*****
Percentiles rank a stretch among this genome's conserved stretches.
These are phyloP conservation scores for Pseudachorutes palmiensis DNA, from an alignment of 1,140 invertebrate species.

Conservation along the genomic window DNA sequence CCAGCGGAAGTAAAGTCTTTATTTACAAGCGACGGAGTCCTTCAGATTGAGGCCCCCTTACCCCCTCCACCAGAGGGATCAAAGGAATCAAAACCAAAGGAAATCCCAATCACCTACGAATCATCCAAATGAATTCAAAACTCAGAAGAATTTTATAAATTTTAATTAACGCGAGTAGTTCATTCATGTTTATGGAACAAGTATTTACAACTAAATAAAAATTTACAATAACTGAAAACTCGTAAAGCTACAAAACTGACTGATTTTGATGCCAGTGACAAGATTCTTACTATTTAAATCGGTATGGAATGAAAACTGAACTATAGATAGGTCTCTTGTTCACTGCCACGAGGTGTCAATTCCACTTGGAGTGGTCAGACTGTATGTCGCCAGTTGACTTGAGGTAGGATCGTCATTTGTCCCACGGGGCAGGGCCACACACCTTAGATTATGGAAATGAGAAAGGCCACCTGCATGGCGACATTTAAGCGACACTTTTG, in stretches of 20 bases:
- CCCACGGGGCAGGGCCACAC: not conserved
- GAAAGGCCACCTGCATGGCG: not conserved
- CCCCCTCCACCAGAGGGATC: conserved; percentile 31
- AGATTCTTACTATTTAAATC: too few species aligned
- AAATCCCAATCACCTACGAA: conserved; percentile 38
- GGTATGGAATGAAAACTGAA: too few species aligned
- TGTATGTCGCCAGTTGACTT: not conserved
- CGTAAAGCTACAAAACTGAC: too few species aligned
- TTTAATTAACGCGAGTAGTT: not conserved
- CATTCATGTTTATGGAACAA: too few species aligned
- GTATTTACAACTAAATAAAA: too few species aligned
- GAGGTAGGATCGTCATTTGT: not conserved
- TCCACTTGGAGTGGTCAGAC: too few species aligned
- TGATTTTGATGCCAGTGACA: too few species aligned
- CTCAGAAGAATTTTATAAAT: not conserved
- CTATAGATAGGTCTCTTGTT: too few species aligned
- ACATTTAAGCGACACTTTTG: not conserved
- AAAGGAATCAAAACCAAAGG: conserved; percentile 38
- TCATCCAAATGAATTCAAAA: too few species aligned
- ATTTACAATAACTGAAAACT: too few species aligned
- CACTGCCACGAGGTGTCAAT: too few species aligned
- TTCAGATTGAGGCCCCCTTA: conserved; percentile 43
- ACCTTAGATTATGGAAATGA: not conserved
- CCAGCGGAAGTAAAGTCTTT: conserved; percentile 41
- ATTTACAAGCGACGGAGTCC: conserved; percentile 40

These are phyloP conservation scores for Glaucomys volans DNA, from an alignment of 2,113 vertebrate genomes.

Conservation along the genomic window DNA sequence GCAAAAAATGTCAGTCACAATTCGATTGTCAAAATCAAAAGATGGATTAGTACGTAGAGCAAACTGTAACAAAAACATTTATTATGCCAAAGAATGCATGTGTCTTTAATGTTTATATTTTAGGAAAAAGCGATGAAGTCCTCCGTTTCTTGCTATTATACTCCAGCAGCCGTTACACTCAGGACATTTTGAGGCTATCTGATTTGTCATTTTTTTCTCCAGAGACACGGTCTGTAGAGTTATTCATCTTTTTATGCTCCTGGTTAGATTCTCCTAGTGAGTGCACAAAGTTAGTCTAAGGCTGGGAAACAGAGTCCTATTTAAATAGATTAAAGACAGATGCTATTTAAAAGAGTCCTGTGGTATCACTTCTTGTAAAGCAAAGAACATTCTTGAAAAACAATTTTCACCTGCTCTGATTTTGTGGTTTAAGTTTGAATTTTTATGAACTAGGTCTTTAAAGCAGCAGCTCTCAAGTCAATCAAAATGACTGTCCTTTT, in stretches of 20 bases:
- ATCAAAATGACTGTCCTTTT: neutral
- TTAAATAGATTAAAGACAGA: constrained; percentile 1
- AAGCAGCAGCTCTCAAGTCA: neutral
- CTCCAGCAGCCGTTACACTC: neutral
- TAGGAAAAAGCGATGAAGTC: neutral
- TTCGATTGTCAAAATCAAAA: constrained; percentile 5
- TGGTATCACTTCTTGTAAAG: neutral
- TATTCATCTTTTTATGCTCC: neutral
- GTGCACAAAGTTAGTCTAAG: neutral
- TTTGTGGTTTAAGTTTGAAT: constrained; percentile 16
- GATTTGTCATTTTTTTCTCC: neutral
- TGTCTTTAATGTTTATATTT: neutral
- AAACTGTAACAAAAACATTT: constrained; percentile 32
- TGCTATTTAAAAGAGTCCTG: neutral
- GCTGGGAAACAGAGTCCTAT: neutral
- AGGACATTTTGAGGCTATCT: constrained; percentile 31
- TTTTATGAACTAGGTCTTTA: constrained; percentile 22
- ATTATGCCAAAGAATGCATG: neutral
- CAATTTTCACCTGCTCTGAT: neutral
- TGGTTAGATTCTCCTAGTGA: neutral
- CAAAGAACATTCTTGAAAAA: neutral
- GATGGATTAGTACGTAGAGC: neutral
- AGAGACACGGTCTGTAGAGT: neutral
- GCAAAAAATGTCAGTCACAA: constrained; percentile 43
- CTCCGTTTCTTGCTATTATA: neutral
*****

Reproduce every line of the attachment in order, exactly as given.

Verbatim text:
Percentiles rank a stretch among this genome's conserved stretches.
These are phyloP conservation scores for Pseudachorutes palmiensis DNA, from an alignment of 1,140 invertebrate species.

Conservation along the genomic window DNA sequence CCAGCGGAAGTAAAGTCTTTATTTACAAGCGACGGAGTCCTTCAGATTGAGGCCCCCTTACCCCCTCCACCAGAGGGATCAAAGGAATCAAAACCAAAGGAAATCCCAATCACCTACGAATCATCCAAATGAATTCAAAACTCAGAAGAATTTTATAAATTTTAATTAACGCGAGTAGTTCATTCATGTTTATGGAACAAGTATTTACAACTAAATAAAAATTTACAATAACTGAAAACTCGTAAAGCTACAAAACTGACTGATTTTGATGCCAGTGACAAGATTCTTACTATTTAAATCGGTATGGAATGAAAACTGAACTATAGATAGGTCTCTTGTTCACTGCCACGAGGTGTCAATTCCACTTGGAGTGGTCAGACTGTATGTCGCCAGTTGACTTGAGGTAGGATCGTCATTTGTCCCACGGGGCAGGGCCACACACCTTAGATTATGGAAATGAGAAAGGCCACCTGCATGGCGACATTTAAGCGACACTTTTG, in stretches of 20 bases:
- CCCACGGGGCAGGGCCACAC: not conserved
- GAAAGGCCACCTGCATGGCG: not conserved
- CCCCCTCCACCAGAGGGATC: conserved; percentile 31
- AGATTCTTACTATTTAAATC: too few species aligned
- AAATCCCAATCACCTACGAA: conserved; percentile 38
- GGTATGGAATGAAAACTGAA: too few species aligned
- TGTATGTCGCCAGTTGACTT: not conserved
- CGTAAAGCTACAAAACTGAC: too few species aligned
- TTTAATTAACGCGAGTAGTT: not conserved
- CATTCATGTTTATGGAACAA: too few species aligned
- GTATTTACAACTAAATAAAA: too few species aligned
- GAGGTAGGATCGTCATTTGT: not conserved
- TCCACTTGGAGTGGTCAGAC: too few species aligned
- TGATTTTGATGCCAGTGACA: too few species aligned
- CTCAGAAGAATTTTATAAAT: not conserved
- CTATAGATAGGTCTCTTGTT: too few species aligned
- ACATTTAAGCGACACTTTTG: not conserved
- AAAGGAATCAAAACCAAAGG: conserved; percentile 38
- TCATCCAAATGAATTCAAAA: too few species aligned
- ATTTACAATAACTGAAAACT: too few species aligned
- CACTGCCACGAGGTGTCAAT: too few species aligned
- TTCAGATTGAGGCCCCCTTA: conserved; percentile 43
- ACCTTAGATTATGGAAATGA: not conserved
- CCAGCGGAAGTAAAGTCTTT: conserved; percentile 41
- ATTTACAAGCGACGGAGTCC: conserved; percentile 40

These are phyloP conservation scores for Glaucomys volans DNA, from an alignment of 2,113 vertebrate genomes.

Conservation along the genomic window DNA sequence GCAAAAAATGTCAGTCACAATTCGATTGTCAAAATCAAAAGATGGATTAGTACGTAGAGCAAACTGTAACAAAAACATTTATTATGCCAAAGAATGCATGTGTCTTTAATGTTTATATTTTAGGAAAAAGCGATGAAGTCCTCCGTTTCTTGCTATTATACTCCAGCAGCCGTTACACTCAGGACATTTTGAGGCTATCTGATTTGTCATTTTTTTCTCCAGAGACACGGTCTGTAGAGTTATTCATCTTTTTATGCTCCTGGTTAGATTCTCCTAGTGAGTGCACAAAGTTAGTCTAAGGCTGGGAAACAGAGTCCTATTTAAATAGATTAAAGACAGATGCTATTTAAAAGAGTCCTGTGGTATCACTTCTTGTAAAGCAAAGAACATTCTTGAAAAACAATTTTCACCTGCTCTGATTTTGTGGTTTAAGTTTGAATTTTTATGAACTAGGTCTTTAAAGCAGCAGCTCTCAAGTCAATCAAAATGACTGTCCTTTT, in stretches of 20 bases:
- ATCAAAATGACTGTCCTTTT: neutral
- TTAAATAGATTAAAGACAGA: constrained; percentile 1
- AAGCAGCAGCTCTCAAGTCA: neutral
- CTCCAGCAGCCGTTACACTC: neutral
- TAGGAAAAAGCGATGAAGTC: neutral
- TTCGATTGTCAAAATCAAAA: constrained; percentile 5
- TGGTATCACTTCTTGTAAAG: neutral
- TATTCATCTTTTTATGCTCC: neutral
- GTGCACAAAGTTAGTCTAAG: neutral
- TTTGTGGTTTAAGTTTGAAT: constrained; percentile 16
- GATTTGTCATTTTTTTCTCC: neutral
- TGTCTTTAATGTTTATATTT: neutral
- AAACTGTAACAAAAACATTT: constrained; percentile 32
- TGCTATTTAAAAGAGTCCTG: neutral
- GCTGGGAAACAGAGTCCTAT: neutral
- AGGACATTTTGAGGCTATCT: constrained; percentile 31
- TTTTATGAACTAGGTCTTTA: constrained; percentile 22
- ATTATGCCAAAGAATGCATG: neutral
- CAATTTTCACCTGCTCTGAT: neutral
- TGGTTAGATTCTCCTAGTGA: neutral
- CAAAGAACATTCTTGAAAAA: neutral
- GATGGATTAGTACGTAGAGC: neutral
- AGAGACACGGTCTGTAGAGT: neutral
- GCAAAAAATGTCAGTCACAA: constrained; percentile 43
- CTCCGTTTCTTGCTATTATA: neutral